Panasonic Lumix DMC-ZS3 Review

Look and Feel

The Lumix DMC-ZS3 looks nearly identical to its predecessor, the TZ5. The grip has changed a bit, the mode dial took the place of the Easy Zoom button, and there is now a stereo microphone and a dedicated movie recording button. Other than that, if you've used the TZ4 or TZ5, you can use the ZS3 without any trouble.

The ZS3 is well built, made almost entirely of metal. The only thing that feels a bit flimsy to me is the door over the memory card / battery compartment. The controls are perfectly place, and Panasonic left plenty of room for your fingers to grasp the camera. Both the zoom controller and mode dial seemed very "loose" on my particular camera, though I think it was out on the show floor at PMA for a week, getting handled by hundreds of people.

Images courtesy of Panasonic USA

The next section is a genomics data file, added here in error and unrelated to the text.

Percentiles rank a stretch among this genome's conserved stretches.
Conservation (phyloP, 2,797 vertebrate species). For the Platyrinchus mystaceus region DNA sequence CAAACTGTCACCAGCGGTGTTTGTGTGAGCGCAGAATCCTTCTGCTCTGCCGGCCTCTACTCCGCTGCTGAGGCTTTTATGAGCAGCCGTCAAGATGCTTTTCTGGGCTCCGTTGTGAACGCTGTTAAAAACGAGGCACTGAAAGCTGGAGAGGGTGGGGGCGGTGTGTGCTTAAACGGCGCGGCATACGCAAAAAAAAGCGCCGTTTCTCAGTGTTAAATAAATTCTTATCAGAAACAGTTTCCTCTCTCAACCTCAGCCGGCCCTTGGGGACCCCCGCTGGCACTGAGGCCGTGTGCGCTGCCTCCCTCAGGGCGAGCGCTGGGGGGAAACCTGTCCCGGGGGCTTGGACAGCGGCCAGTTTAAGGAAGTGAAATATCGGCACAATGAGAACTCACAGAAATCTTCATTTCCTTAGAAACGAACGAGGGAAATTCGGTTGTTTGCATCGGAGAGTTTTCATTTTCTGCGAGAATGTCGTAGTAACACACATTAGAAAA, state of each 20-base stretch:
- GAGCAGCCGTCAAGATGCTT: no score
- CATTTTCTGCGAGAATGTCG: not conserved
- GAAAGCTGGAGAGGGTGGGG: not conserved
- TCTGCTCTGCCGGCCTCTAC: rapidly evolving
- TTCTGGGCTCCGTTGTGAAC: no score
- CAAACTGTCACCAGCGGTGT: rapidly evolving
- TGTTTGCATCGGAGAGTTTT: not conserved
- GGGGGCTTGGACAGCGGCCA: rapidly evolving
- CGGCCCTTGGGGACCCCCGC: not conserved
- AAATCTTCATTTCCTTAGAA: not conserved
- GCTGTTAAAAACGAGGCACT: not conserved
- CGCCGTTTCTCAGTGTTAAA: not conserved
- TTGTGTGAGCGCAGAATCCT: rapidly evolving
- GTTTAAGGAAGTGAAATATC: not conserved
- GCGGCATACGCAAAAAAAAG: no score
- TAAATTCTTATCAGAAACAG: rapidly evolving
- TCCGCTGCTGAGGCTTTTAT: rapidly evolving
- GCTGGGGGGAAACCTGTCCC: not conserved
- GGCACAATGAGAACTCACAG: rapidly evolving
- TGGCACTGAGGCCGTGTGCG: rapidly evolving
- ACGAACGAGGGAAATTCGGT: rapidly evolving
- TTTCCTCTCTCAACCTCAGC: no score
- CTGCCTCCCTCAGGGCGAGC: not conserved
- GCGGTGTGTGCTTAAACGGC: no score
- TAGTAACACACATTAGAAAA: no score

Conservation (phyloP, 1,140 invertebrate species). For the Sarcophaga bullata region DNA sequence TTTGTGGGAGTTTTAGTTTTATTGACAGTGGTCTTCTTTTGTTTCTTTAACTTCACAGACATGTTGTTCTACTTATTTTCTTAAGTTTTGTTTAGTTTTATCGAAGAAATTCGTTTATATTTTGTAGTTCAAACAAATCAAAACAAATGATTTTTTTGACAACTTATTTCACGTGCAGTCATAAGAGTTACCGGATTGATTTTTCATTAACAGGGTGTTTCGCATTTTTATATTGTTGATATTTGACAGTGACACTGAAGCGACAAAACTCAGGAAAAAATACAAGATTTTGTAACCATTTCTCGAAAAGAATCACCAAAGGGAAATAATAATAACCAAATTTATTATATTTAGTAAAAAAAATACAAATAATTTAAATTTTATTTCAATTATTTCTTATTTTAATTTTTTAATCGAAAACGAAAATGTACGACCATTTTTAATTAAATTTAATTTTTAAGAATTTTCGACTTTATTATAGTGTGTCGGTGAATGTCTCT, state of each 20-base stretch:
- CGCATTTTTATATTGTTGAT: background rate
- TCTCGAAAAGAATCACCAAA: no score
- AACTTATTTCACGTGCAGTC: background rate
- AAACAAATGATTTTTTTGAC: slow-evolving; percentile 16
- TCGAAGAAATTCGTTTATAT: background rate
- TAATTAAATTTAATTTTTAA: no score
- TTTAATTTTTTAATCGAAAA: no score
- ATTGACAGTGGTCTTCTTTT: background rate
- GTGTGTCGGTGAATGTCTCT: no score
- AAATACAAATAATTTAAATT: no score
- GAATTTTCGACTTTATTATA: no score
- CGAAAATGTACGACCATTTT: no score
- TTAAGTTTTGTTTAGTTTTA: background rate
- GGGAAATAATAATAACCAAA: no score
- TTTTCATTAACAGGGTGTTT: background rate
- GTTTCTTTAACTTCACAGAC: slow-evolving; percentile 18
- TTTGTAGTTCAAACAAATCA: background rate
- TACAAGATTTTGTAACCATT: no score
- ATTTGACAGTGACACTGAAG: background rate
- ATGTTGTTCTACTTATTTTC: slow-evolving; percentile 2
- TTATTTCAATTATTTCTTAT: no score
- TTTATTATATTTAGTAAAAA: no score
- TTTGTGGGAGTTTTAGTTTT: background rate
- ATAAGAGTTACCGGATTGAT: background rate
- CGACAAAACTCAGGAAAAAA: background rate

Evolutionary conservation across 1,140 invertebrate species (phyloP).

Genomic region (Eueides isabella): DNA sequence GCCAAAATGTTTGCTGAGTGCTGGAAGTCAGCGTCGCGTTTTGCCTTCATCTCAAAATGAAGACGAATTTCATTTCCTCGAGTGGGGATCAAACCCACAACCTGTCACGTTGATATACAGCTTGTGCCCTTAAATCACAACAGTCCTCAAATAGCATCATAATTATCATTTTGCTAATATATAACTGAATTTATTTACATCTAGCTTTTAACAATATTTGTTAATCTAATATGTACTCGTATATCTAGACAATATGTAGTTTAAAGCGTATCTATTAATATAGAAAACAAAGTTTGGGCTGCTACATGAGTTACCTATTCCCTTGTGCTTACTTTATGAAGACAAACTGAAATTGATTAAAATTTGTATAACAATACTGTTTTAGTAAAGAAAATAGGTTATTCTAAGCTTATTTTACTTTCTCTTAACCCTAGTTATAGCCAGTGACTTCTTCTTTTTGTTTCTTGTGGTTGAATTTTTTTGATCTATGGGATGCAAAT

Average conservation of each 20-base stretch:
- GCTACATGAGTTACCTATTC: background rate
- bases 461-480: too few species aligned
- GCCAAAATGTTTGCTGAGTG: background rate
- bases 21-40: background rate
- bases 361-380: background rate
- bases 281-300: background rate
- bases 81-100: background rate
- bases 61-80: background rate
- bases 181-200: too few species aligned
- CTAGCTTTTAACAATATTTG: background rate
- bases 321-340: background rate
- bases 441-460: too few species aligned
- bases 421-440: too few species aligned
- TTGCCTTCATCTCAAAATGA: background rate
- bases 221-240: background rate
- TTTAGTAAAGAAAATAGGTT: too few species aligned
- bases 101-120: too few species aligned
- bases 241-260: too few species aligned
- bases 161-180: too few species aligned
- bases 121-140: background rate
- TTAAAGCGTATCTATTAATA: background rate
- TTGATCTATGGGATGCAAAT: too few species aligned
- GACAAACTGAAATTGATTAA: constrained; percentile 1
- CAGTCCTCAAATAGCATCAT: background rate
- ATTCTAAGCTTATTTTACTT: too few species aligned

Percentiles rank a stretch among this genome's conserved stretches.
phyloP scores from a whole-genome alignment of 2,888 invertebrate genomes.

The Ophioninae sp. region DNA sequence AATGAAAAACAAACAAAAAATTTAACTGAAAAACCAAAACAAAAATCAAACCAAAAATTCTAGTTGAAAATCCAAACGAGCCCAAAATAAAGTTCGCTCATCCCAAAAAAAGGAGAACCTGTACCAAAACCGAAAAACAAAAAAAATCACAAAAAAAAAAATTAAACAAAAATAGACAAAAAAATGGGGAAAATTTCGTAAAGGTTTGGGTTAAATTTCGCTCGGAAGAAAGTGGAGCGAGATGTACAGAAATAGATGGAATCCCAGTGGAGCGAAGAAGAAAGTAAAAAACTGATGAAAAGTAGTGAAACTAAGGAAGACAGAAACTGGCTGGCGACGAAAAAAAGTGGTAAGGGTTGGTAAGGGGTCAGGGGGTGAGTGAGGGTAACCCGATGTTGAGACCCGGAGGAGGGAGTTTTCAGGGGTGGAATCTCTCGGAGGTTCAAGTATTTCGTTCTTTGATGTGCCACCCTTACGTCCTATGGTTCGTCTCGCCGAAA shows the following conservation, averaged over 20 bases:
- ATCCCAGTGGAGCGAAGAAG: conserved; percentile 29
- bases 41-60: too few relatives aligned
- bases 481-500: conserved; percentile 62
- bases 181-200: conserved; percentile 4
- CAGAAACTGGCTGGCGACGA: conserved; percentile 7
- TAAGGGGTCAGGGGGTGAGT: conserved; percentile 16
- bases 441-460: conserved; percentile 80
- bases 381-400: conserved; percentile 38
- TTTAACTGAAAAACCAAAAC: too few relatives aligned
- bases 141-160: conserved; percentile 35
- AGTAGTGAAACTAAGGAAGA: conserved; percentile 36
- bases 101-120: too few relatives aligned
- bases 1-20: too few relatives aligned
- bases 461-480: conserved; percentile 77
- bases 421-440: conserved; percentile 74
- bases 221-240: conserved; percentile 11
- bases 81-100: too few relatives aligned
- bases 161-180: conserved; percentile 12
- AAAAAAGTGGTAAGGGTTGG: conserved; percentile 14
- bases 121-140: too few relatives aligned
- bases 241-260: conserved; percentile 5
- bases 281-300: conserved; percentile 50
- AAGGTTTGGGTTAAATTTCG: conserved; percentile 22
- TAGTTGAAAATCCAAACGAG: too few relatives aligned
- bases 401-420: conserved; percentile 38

You can't just have a camera in one or two colors these days -- you've gotta go big. Panasonic produces the ZS3 in four colors: silver, black, red, and blue (in some countries a brown model may be available, as well).

Now, here's how the ZS3 compares to similar cameras in terms of size and weight:

Camera Dimensions (W x H x D, excluding protrusions) Volume (bulk) Mass (empty)
Canon PowerShot SX200 IS 4.1 x 2.4 x 1.5 in. 14.8 cu in. 220 g
Kodak EasyShare Z915 4.2 x 2.9 x 1.4 in. 17.1 cu in. 220 g
Olympus Stylus 9000 3.8 x 2.4 x 1.2 in. 10.9 cu in. 185 g
Panasonic Lumix DMC-TZ5 4.1 x 2.3 x 1.4 in. 13.2 cu in. 214 g
Panasonic Lumix DMC-ZS3 4.1 x 2.4 x 1.3 in. 12.8 cu in. 206 g
Samsung HZ15W 4.1 x 2.4 x 1.5 in. 14.8 cu in. 219 g
Sony Cyber-shot DSC-H20 4.3 x 2.8 x 1.9 in. 22.9 cu in. 250 g